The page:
26. Buchbinder R, Barber M, Heuzenroeder L, Wluka A, Giles G, Hall S, et al. Incidence of melanoma and other malignancies among rheumatoid arthritis patients treated with methotrexate. Arthritis Rheum. 2008;59:794–9.Google Scholar
  27. Buchbinder R, March L, Lassere M, Briggs AM, Portek I, Reid C, Meehan A, Henderson L, Wengier L, van den Haak R. Effect of treatment with biological agents for arthritis in Australia: The Australian Rheumatology Association Database (ARAD). Int Med J. 2007;37:591-600.Google Scholar
  28. Williams M, Buchbinder R, March L, Lassere M. The Australian Rheumatology Association Database (ARAD). Sem Arthritis Rheum. 2011;40:e2–3.View ArticleGoogle Scholar
  29. Briggs A, March L, Lassere M, Reid C, Henderson L, Murphy B, et al. Baseline comorbidities in a population-based cohort of rheumatoid arthritis patients receiving biological therapy: data from the Australian rheumatology association database. Int J Rheumatol. 2009. doi: 10.1155/2009/861481.
  30. Staples M, March L, Lassere M, Reid C, Buchbinder R. Health related quality of life and continuation rate on first line biologic therapy among rheumatoid arthritis patients from the Australian Rheumatology Association Database (ARAD). Rheumatol. 2011;50:166–75.View ArticleGoogle Scholar
  31. Hawthorne G, Richardson J, Osborne R. The Assessment of Quality of Life (AQoL) Instrument: a psychometric measure of health related quality of life. Qual Life Res. 1999;8:209–24.View ArticlePubMedGoogle Scholar
  32. Fries J, Spitz P, Young D. The dimensions of health outcomes: the Health Assessment Questionnaire, Disability and Pain Scales. J Rheumatol. 1982;9:789–93.PubMedGoogle Scholar
  33. National Cancer Statistics Clearing House Protocol. Protocol: Australian Institute of Health and Welfare; 2010.Google Scholar
  34. StataCorp. Stata Statistical Software: Release 11. College Station, TX: StataCorp LP; 2009.Google Scholar
  35. Gadalla S, Amr S, Langenberg P, Baumgarten M, Davidson W, Schairer C, et al. Breast cancer risk in elderly women with systemic autoimmune rheumatic diseases: a population-based case–control study. Br J Cancer. 2009;100:817–21.Google Scholar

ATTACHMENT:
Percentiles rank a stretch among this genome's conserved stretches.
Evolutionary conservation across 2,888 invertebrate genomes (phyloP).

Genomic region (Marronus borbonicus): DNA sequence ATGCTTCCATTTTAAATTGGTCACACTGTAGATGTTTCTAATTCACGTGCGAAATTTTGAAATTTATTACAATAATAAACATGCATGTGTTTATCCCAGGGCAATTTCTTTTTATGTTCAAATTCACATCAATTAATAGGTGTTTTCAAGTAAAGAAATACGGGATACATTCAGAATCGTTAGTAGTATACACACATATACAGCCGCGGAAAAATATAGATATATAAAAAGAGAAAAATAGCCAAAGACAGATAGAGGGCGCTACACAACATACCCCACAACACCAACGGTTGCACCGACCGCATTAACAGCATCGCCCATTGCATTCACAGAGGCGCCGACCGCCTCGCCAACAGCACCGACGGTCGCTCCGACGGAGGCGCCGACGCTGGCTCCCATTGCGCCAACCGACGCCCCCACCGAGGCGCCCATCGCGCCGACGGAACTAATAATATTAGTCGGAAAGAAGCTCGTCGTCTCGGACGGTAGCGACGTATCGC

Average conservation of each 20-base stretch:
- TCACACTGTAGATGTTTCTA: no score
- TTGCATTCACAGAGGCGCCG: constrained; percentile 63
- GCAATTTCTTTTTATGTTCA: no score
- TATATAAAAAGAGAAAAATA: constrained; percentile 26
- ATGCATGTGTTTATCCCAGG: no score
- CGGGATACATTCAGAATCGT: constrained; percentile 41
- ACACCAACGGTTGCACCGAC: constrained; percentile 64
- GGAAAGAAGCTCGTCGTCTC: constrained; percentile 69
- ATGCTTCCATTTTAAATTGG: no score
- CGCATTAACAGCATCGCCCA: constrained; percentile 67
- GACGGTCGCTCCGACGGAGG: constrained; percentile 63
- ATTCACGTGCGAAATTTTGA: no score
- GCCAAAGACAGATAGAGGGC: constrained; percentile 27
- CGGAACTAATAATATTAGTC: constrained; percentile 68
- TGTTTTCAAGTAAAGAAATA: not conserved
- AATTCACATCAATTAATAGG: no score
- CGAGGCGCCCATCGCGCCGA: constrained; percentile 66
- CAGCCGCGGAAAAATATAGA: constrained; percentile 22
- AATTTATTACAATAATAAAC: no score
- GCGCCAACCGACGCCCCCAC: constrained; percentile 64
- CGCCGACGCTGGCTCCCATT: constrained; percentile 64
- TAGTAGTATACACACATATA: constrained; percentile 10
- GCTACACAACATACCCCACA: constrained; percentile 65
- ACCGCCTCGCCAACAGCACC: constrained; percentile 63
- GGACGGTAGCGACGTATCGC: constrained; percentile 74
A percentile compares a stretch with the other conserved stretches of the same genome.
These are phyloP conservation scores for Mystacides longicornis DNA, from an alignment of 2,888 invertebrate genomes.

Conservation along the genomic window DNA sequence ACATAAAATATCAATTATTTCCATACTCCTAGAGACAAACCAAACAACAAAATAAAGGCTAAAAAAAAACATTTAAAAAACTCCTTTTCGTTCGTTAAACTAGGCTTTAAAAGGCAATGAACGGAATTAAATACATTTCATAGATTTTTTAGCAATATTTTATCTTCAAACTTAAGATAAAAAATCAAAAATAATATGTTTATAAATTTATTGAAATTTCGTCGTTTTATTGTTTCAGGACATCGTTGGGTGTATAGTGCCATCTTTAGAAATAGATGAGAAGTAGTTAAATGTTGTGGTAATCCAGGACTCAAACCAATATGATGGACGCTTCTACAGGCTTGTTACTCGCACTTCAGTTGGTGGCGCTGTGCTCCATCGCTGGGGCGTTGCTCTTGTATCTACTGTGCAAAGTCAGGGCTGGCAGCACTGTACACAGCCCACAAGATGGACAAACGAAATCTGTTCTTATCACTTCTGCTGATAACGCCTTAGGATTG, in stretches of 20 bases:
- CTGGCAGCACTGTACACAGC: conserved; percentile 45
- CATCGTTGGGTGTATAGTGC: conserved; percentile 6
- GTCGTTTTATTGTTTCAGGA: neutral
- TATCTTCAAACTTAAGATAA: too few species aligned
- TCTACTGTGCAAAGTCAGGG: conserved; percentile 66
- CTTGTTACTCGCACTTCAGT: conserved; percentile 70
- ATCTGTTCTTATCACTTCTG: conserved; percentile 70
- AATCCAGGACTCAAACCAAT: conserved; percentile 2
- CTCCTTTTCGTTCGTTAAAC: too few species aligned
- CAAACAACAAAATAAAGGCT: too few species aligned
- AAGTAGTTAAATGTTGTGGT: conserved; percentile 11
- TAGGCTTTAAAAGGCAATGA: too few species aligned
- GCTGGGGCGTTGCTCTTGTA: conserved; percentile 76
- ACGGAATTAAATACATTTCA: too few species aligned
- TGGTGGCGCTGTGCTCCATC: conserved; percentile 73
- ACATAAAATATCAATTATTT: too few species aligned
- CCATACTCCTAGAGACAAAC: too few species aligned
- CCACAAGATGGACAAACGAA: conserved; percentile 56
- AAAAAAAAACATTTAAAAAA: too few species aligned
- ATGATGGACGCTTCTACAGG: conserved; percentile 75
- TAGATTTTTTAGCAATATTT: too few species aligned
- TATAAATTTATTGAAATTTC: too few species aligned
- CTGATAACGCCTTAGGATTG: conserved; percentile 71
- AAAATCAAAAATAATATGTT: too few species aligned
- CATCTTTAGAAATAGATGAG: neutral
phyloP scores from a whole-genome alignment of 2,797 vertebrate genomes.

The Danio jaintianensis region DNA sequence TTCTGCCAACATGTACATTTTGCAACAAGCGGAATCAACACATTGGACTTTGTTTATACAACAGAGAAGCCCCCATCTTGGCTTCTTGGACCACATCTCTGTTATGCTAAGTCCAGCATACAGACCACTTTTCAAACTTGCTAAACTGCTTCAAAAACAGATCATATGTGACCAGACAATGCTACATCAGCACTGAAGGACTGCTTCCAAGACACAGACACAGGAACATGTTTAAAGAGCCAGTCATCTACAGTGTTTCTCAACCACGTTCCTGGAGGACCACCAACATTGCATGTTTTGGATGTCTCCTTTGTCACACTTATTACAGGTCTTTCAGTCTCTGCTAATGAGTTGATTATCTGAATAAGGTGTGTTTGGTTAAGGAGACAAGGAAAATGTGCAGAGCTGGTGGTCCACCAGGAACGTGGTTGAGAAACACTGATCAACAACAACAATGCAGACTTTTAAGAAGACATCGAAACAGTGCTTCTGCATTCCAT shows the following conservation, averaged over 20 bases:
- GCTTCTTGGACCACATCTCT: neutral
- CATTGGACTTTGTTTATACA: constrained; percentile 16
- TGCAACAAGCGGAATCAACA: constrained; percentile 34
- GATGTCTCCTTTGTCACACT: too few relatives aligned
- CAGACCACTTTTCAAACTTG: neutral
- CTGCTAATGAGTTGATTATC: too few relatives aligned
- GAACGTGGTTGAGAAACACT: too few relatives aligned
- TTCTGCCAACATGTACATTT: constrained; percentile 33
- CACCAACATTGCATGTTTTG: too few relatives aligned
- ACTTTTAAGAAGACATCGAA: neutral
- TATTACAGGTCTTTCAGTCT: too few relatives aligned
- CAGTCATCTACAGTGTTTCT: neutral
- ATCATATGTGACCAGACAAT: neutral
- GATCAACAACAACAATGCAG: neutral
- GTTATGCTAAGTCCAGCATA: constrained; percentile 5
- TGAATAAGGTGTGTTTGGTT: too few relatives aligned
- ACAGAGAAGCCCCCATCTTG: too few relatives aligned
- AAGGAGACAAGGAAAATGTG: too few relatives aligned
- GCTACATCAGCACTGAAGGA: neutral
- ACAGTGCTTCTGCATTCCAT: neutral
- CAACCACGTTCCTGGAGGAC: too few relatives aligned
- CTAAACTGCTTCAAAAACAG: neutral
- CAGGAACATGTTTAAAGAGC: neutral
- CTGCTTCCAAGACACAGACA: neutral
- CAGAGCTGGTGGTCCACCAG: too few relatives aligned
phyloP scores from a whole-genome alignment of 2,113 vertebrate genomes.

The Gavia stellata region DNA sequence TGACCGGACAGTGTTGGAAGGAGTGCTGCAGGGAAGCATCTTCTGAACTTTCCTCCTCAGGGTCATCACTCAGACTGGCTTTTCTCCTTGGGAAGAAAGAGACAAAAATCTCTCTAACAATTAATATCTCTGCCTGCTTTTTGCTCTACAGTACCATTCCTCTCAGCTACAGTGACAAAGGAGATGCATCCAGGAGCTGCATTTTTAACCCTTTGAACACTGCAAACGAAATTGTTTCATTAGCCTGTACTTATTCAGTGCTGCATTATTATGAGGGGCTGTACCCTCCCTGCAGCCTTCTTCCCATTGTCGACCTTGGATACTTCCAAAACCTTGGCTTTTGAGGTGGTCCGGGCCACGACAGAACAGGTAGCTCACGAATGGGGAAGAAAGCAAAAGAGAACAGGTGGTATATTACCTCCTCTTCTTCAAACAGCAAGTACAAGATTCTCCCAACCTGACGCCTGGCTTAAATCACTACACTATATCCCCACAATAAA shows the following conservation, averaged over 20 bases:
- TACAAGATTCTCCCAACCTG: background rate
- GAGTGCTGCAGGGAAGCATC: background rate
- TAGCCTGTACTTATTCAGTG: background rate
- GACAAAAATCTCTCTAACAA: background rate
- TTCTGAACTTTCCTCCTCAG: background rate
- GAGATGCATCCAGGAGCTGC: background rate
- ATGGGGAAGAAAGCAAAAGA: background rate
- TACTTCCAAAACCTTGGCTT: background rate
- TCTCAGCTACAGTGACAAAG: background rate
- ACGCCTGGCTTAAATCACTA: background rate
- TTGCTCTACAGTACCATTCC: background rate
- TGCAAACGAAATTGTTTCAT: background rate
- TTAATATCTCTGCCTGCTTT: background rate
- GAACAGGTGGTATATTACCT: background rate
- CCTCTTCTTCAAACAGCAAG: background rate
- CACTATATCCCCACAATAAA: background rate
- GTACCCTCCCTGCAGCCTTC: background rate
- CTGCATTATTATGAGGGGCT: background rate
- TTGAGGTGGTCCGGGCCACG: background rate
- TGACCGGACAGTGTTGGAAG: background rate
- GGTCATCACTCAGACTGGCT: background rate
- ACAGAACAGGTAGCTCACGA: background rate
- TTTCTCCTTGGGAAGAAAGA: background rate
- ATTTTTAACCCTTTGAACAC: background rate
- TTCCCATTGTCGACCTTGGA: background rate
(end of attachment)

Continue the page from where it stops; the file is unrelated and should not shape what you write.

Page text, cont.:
36. Smitten A, Simon T, Hochberg M, Suissa S. A meta-analysis of the incidence of malignancy in adult patients with rheumatoid arthritis. Arthritis Res Ther. 2008;10:R45.PubMed CentralView ArticlePubMedGoogle Scholar
  37. Askling J, Fored CM, Brandt L, Baecklund E, Bertilsson L, Feltelius N, et al. Risks of solid cancers in patients with rheumatoid arthritis and after treatment with tumour necrosis factor antagonists. Ann Rheum Dis. 2005;64:1421–6.Google Scholar
  38. Mercer L, Davies R, Galloway J, Low A, Lunt M, Dixon W, et al. Risk of cancer in patients receiving non-biologic disease-modifying therapy for rheumatoid arthritis compared with the UK general population. Rheumatol. 2013;51:91–8.Google Scholar
  39. Solomon D, Kremer J, Fisher M, Curtis J, Furer V, Harrold L, et al. Comparative cancer risk associated with methotrexate, other non-biologic and biologic disease-modifying anti-rheumatic drugs. Sem Arthritis Rheum. 2014;43:489–97.Google Scholar
  40. Mercer K, Lunt M, Low M, Dixon W, Watson K, Symmons D, Hyrich K, BSRBR Control Centre Consortium. Risk of solid cancer in patients exposed to anti-tumour necrosis factor therapy: results from the British Society for Rheumatology Biologics Register for Rheumatoid Arthritis. Ann Rheum Dis 2015;74:1087-93.Google Scholar
  41. Madhusudan S, Foster M, Muthuramalingam S, Braybrooke J, Wilner S, Kaur K, et al. A phase II study of etanercept (Enbrel), a tumor necrosis factor alpha inhibitor in patients with metastatic breast cancer. Clin Cancer Res. 2004;10:6528–34.Google Scholar
  42. Perkins S, Cohen M, Rahme E, Bernatsky S. Melanoma and rheumatoid arthritis. Clin Rheumatol. 2012;31:1001–3.Google Scholar
  43. Rostom A, Dubé C, Lewin G, Tsertsvadze A, Barrowman N, Code C, et al. Nonsteroidal anti-inflammatory drugs and cyclooxygenase-2 inhibitors for primary prevention of colorectal cancer: a systematic review prepared for the U.S. Preventive Services Task Force. Ann Intern Med. 2007;146:376–89.Google Scholar
  44. Singh J, Furst D, Bharat A, Curtis J, Kavanaugh A, Kremer J, et al. 2012 update of the 2008 american college of rheumatology recommendations for the use of disease-modifying antirheumatic drugs and biologic agents in the treatment of rheumatoid arthritis. Arthritis Care Res. 2012;64:625–39.Google Scholar

Copyright

© Buchbinder et al. 2015

Advertisement